Relations between the Chancellor and the irascible Marks and Spencers chairman have been strained since Sir Richard disowned his committee's recommendation to tax the share options, when it became clear such a move would hit middle managers and those on lower incomes.
Sir Richard and his committee will meet Michael Jack, the Financial Secretary to the Treasury, while the Chancellor is absent, campaigning in the by- election, which the Tories are expected to lose.
The Chancellor's decision to be away from his office for meeting increased speculation at Westminster that Mr Clarke is seeking to finesse a retreat, without having to take the blame for the debacle.
Sources close to the Chancellor maintained yesterday that he would not give way on the principle of taxing the executive share options as income.
One Whitehall source said: "Ken is a tough man. I don't see him giving in, but it would be churlish not to listen to what Sir Richard has to say."
With the Government facing a full-scale Conservative revolt, and attacks from all sides in the City, Mr Jack, who is regarded as one of the most mild-mannered of ministers, has made it clear he will be in "listening mode" when Sir Richard and his committee arrive. The committee is expected to press for a compromise to allow a transition period for those on low pay who are hit by the tax.
Sir Richard admitted last week that he had "made a mistake" when the committee suggested that income tax should be paid on all profits from options, and suggested that Mr Clarke had repeated the error. He said the changes had not been properly thought through.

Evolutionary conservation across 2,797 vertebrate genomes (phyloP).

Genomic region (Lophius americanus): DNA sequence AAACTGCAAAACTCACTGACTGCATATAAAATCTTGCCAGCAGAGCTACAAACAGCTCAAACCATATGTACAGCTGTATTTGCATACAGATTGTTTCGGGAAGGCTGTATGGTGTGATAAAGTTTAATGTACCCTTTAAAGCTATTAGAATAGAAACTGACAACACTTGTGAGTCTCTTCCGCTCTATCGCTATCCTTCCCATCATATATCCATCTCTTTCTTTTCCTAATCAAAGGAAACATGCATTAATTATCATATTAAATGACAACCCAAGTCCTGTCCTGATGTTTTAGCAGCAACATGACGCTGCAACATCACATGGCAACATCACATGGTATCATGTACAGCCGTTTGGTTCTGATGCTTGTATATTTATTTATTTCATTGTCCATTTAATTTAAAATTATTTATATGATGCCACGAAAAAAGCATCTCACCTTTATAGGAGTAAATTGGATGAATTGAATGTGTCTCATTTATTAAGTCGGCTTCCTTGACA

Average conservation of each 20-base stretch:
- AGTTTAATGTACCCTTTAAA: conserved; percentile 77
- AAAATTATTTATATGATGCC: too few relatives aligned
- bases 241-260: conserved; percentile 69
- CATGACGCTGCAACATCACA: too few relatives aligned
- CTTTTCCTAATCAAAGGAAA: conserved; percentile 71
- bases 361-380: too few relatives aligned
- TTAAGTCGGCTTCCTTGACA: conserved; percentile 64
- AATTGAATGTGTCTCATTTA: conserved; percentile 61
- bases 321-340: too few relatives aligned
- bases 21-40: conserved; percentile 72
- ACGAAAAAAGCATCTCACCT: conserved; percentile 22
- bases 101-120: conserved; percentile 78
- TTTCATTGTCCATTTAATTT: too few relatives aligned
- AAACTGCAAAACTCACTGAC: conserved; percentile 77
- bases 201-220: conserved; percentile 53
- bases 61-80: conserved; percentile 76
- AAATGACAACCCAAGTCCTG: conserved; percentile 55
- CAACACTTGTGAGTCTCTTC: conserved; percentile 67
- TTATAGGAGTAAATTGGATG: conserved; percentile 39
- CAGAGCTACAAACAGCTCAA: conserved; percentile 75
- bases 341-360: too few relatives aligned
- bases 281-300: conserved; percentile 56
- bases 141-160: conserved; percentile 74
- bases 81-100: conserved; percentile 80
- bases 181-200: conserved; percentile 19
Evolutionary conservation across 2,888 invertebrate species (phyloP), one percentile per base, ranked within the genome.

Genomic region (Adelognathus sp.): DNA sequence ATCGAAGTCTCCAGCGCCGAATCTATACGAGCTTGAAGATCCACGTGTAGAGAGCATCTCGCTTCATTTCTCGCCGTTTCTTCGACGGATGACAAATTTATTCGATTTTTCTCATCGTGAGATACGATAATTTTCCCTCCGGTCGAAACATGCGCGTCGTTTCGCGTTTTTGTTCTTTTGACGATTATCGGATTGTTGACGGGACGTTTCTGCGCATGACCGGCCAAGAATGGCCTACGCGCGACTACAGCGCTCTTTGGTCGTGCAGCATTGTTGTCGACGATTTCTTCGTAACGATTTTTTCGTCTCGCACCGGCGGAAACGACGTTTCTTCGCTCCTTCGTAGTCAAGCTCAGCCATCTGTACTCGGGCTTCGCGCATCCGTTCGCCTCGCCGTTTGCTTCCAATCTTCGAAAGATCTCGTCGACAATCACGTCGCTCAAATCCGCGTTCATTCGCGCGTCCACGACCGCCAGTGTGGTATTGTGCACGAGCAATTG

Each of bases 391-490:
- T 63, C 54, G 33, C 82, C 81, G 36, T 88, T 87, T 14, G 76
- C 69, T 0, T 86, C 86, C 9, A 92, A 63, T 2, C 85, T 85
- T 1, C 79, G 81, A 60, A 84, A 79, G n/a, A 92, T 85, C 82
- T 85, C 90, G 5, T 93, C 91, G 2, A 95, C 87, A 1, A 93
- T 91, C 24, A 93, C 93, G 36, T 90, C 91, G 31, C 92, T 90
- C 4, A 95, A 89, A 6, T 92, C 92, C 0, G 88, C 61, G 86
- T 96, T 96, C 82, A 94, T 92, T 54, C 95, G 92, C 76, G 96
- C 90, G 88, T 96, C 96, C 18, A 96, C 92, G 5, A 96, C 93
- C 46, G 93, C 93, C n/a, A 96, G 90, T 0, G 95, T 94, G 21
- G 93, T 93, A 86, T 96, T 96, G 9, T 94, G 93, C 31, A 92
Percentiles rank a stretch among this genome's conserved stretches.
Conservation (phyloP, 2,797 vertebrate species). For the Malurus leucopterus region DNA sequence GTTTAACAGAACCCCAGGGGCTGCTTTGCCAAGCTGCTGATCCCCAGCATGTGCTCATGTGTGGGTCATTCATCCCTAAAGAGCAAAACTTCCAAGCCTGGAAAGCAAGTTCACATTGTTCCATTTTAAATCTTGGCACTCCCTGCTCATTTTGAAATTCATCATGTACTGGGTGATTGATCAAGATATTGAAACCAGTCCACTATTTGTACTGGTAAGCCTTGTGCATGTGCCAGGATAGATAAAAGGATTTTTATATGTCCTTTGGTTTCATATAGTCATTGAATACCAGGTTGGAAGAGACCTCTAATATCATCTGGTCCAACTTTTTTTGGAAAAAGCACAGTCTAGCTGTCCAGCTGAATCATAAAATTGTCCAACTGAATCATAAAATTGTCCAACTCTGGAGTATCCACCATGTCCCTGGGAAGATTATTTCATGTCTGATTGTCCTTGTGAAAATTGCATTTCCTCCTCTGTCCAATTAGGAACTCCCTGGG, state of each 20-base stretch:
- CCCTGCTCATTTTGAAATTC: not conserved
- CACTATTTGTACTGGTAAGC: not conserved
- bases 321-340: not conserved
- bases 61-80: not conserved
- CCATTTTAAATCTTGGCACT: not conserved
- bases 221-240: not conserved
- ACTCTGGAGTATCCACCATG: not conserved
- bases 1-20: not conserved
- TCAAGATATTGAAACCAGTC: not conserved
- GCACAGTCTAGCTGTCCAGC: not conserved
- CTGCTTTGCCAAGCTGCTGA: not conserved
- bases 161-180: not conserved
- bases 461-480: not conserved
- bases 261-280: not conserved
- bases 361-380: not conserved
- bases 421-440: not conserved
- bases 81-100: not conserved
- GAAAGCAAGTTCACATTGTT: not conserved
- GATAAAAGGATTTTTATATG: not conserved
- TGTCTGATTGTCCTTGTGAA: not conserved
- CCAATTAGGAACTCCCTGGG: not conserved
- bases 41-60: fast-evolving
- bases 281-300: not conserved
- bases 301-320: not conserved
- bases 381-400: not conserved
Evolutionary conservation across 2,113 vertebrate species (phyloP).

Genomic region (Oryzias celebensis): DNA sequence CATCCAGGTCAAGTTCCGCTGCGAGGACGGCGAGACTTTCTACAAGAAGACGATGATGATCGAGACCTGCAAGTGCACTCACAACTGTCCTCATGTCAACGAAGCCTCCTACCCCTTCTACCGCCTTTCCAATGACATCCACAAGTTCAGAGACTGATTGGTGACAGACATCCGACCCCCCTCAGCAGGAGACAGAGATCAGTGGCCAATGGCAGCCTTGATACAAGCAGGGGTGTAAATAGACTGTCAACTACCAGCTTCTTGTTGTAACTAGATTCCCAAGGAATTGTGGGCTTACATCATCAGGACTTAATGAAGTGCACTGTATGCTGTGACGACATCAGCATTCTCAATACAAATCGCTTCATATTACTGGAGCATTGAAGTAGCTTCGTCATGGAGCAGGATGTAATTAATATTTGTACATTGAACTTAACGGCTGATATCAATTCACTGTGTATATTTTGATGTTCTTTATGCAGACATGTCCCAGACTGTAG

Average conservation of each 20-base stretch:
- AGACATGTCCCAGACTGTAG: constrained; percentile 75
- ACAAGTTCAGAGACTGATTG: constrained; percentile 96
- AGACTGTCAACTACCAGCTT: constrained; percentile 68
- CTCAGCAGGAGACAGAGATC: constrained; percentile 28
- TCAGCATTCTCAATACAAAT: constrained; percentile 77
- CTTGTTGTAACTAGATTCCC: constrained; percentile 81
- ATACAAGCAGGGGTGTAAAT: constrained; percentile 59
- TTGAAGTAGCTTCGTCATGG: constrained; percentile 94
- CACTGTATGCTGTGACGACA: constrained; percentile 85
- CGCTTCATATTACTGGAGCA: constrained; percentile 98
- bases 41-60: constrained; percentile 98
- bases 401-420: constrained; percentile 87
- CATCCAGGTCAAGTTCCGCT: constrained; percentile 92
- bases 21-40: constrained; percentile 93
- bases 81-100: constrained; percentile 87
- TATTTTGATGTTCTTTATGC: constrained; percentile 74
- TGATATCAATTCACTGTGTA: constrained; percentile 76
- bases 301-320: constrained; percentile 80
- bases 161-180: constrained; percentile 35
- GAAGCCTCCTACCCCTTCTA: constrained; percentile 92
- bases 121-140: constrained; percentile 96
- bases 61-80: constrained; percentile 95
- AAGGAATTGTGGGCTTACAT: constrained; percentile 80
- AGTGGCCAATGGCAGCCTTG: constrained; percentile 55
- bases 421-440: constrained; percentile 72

About 50,000 middle managers or shop-floor workers could be hit by the tax on executive share options, Treasury sources said last night.
The Treasury has been told by the Inland Revenue about 200,000 people in total would be subject to the tax on executive share options.
Treasury ministers had asked the Inland Revenue to tell it how many "middle managers" or shop-floor workers, such as Asda check-out staff, would be affected. It was told that about 50,000 with executive share options earned less than pounds 25,000, putting them into the middle manager bracket. The Treasury estimates only about half that number, approximately 25,000 people, would be be expected to exercise their options and would have to pay the tax. But the relatively small number of people who will be hit will not minimise the damage, if a compromise is not reached.
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